if the resource is bordering a waterbody or waterway, the replacement/replicated area shall have an unrestricted hydraulic connection to the same water body or waterway associated with the lost area;
the replacement/replicated area shall be located within the same general area of the water body or reach of the waterway as the lost area;
at least seventy-five (75) percent of the surface of the replacement/replicated area shall be reestablished with indigenous, native wetland plant species within two growing seasons, and prior to said vegetative establishment any exposed soil in the replacement area shall be temporarily stabilized to prevent erosion in accordance with U.S. N.R.C.S. methods; and
the replacement/replicated area shall be provided in a manner which is consistent with all other Performance Standards for each resource area described in these regulations.
Notwithstanding the provisions of Sections 4(a) and 4(b) above, the Commission may issue a Permit allowing work which results in the loss of a portion of Freshwater Wetland when:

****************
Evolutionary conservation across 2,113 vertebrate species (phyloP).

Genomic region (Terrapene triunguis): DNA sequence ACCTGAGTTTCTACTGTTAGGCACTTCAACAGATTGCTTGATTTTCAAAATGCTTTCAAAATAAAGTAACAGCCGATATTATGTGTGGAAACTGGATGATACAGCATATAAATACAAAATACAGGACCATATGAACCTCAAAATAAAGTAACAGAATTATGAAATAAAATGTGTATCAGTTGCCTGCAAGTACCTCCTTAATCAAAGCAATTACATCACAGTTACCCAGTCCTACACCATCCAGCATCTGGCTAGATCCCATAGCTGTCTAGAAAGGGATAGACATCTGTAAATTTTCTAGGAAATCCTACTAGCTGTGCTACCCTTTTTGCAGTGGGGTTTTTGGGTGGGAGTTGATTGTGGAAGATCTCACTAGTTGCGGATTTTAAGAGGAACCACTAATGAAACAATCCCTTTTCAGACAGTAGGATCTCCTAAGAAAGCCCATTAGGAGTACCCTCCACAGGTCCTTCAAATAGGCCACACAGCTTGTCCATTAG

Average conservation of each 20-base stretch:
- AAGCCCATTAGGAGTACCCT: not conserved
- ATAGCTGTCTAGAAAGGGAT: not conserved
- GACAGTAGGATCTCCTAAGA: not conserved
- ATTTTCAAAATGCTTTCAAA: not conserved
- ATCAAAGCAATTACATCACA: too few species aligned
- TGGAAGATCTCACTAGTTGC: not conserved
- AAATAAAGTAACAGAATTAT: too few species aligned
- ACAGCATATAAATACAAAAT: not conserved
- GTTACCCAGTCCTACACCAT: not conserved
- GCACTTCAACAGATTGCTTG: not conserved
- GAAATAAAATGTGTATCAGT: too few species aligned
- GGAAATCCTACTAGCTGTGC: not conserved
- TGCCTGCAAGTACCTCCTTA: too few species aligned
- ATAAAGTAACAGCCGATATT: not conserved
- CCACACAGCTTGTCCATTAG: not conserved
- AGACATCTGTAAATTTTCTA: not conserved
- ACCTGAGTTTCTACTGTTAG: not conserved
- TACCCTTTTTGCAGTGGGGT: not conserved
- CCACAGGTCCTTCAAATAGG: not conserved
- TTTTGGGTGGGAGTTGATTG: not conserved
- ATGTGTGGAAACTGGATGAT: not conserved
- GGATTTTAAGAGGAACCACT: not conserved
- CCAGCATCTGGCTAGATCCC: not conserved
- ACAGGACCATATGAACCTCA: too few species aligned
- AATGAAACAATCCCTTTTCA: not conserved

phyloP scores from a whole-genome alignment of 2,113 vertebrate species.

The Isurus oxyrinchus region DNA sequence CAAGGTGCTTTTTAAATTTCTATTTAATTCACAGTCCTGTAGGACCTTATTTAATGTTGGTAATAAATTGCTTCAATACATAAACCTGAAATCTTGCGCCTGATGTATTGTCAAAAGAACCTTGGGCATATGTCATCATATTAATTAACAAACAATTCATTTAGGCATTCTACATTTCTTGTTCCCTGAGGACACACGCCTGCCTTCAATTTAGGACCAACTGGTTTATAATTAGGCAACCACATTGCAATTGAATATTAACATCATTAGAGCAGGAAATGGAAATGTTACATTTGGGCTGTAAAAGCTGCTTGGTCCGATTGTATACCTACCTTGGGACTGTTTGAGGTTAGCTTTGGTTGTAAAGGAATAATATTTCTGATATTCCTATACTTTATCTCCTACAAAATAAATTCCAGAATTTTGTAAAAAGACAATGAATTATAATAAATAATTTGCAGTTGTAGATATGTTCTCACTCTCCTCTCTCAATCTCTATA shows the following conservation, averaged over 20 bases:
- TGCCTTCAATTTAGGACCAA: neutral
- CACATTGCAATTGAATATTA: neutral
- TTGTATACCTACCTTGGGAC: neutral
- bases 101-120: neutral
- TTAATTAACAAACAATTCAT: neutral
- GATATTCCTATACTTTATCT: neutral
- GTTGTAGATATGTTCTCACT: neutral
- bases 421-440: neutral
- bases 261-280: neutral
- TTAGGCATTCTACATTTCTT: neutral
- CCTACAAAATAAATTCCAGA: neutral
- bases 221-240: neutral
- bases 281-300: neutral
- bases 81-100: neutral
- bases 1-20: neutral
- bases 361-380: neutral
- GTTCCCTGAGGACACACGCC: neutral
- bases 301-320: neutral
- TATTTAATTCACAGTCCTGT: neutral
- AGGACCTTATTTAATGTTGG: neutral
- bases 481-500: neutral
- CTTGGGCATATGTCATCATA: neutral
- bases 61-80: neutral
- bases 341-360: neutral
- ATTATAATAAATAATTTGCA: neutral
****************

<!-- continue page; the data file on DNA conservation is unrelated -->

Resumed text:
said portion has a surface area of less than five hundred (500) square feet;
said portion extends in a distinct linear configuration ("finger‑like") into adjacent uplands; and
in the judgement of the Commission it is not reasonable to scale down, redesign or otherwise change the proposed work so that it could be completed without loss of said wetland.
Notwithstanding the provisions of Sections 4(a), (b), and (c) above, no project may be permitted which will have any adverse effect on habitat sites of rare vertebrate or invertebrate species as identified on the most current Massachusetts Natural Heritage and Endangered Species Estimated Habitat Maps on file with the Commission.
Preamble Isolated Wetlands are Freshwater Wetlands that do not border on creeks, rivers, streams, ponds, lakes, or other water bodies. Isolated Wetlands are likely to be significant to the interests identified in Section I(B)(1). Isolated Wetlands may be found either in areas with low flat topography or below sidehill seeps. These areas provide for the temporary storage of water which results from runoff, rising ground water, or where